Friday, December 29, 2006

Why Write F&SF?

Since Lyda brought it up in her last post, it seems like an interesting question to ask each other and to try to answer. She framed it as "why write genre?" but I'm going to be a little more specific, in part because I believe all writing is genre writing. The great American novel is a genre, and a small one. Likewise literary fiction. Each have their rules and their tropes and their small subset of dedicated readers. There was a time when genre was defined as anything not part of "mainstream fiction" which is a slippery term at best. This is especially true when you consider that romance has always been considered genre and that romance is 55% percent of the paperback fiction market and 40% percent of all fiction, dwarfing all other genres. Or when you note that a lot of writing that is considered mainstream is also SF, The Handmaid's Tale, fantasy, A Midsummer Night's Dream, romance, Pride and Prejudice, or a myriad of other genres. The traditional definition of genre has always had a strong element of "that which I do not believe to be worthy of the term literature."

So, back to the central question: Why do I write F&SF?

In my case that's a fairly simple question to answer. I'm all about world building and its impacts on characters and cultures. Creating an intricate and believable magic system with a history that reaches back into the depths of antiquity and has present day implications or impacts rocks my world. Coming up with a novel idea for a space drive that alters the way we interact with our world or that recreates historical pressures of colonization and conquest fascinates me. And frankly, the genre of literary fiction doesn't leave a lot of openings for a writer who wants to build an entire world from scratch.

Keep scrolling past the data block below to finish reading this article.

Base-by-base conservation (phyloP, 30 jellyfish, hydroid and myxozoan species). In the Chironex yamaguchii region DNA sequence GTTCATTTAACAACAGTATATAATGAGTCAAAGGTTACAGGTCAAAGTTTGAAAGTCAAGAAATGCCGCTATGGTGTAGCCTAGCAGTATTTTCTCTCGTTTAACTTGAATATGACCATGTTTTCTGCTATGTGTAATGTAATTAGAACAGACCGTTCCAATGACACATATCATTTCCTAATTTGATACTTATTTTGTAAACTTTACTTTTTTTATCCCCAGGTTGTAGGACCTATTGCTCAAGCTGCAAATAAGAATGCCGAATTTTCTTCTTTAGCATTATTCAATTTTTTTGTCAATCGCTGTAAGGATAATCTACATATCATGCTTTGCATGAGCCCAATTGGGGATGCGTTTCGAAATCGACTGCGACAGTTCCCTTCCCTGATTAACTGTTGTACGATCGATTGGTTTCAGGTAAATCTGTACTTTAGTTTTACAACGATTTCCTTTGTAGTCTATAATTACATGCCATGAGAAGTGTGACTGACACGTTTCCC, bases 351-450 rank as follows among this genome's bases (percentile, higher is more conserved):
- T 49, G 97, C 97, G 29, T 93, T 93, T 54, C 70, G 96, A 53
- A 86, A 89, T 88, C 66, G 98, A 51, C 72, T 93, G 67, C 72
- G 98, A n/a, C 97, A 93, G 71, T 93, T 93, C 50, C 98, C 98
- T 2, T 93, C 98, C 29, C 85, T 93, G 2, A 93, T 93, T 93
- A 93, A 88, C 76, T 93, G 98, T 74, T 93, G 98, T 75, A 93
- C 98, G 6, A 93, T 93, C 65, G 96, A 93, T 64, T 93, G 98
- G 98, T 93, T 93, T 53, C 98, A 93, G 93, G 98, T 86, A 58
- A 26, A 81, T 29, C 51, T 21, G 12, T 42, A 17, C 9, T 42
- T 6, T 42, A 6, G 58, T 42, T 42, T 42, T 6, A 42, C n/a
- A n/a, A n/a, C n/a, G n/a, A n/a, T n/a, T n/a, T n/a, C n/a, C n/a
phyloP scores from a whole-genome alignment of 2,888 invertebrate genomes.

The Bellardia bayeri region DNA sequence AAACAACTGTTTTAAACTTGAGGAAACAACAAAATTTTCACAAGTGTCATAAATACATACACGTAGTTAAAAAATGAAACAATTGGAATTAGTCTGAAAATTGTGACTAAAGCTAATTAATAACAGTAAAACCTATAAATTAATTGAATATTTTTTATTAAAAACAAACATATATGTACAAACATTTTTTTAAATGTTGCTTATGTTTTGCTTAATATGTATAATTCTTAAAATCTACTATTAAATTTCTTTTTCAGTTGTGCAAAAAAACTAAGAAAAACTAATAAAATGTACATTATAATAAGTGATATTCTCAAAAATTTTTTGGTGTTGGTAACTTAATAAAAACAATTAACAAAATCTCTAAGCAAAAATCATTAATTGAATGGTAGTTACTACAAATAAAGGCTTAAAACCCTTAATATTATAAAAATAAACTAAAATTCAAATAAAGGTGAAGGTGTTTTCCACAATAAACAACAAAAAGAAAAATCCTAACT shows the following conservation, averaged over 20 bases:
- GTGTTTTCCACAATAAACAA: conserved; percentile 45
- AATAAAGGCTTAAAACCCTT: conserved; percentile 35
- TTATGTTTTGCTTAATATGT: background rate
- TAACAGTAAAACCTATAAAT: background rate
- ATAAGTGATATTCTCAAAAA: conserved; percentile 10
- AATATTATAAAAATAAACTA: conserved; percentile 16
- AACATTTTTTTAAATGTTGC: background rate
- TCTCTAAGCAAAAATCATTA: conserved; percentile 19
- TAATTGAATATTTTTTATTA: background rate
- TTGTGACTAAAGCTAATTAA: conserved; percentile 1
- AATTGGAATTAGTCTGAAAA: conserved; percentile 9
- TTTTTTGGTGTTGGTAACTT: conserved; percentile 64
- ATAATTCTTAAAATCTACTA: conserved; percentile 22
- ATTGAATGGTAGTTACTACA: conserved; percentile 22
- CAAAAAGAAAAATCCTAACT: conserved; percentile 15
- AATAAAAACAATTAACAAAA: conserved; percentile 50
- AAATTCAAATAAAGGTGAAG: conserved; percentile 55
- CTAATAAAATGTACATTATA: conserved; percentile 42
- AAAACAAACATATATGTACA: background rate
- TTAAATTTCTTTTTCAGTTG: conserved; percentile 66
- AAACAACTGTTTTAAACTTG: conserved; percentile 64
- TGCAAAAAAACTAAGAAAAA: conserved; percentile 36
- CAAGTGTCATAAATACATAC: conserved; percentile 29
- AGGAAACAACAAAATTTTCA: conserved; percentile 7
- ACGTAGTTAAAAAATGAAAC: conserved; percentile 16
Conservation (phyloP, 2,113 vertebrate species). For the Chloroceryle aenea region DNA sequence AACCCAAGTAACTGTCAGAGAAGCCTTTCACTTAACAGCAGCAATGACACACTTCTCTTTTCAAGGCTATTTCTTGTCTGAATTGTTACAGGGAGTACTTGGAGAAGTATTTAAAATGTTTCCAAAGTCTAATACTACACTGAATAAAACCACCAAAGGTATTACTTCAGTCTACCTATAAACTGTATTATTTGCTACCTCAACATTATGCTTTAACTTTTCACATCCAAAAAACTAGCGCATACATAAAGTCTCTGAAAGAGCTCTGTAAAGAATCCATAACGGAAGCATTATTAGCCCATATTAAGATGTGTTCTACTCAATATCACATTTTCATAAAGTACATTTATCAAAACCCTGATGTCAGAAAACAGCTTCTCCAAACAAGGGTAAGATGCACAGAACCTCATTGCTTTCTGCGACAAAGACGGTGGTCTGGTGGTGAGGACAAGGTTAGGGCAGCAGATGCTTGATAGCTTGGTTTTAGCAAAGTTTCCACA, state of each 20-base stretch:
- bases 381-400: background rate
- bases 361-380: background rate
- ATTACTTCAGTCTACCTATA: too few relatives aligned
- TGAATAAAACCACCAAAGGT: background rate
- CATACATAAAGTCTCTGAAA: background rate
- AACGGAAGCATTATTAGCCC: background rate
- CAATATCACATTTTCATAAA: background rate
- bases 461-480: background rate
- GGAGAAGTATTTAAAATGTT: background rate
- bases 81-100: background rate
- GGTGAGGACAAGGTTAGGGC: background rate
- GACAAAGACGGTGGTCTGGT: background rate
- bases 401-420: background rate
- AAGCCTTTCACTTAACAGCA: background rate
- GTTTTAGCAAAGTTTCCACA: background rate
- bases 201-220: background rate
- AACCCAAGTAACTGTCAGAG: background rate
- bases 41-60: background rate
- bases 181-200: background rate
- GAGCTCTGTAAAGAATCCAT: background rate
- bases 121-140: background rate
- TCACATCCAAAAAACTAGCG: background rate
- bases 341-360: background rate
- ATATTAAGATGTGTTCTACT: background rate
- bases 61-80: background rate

All genres have tropes and conventions that limit what the writer can do, but in F&SF they are fewer and much less limiting, and if you can come up with a novel way of breaking them you're generally rewarded rather than punished.

I write F&SF because it doesn't put my imagination in a straightjacket and pretend that's the be all and end all of literary creation.

So why do you write F&SF? Or genre? Or poetry for that matter?


Kelly Swails said...

I think I write it for the exact reason you do, Kelly Y. It's fun, my imagination can run wild, and I like to read it. Once I came to terms with the fact that I've been a f/sf/h geek since childhood, my writing started to flourish.

Kelly McCullough said...

Yeah, embracing one's inner geekitude makes for a much less cognitively dissonant life if one is a F&SF writer.

Erik Buchanan said...

I write fantasy because that's what comes to mind. When other things come to mind I write about them. But for the most part, I write fantasy.

Stephanie Zvan said...

I'm not sure I have a choice. F&SF, along with myth, mystery and history, are just part of my vocabulary. I might as well take half my dictionary and put the words off limits as not write F&SF. My choice of genre, like my choice of words, is determined by which will most effectively tell the story I want to tell.

I've only been accused once of writing a genre story that didn't "need" to be that genre. Strangely, the person who said it thought I should be writing fantasy instead of science fiction. She thought there was no good reason for my aliens to be aliens instead of fae.

Kelly McCullough said...

Erik, Steph, some of that for me too. I think it's true for a lot of us. I know Tim Powers talks about not being able to write non-genre fiction. That F&SF has simply become set into the foundation of how he thinks about story.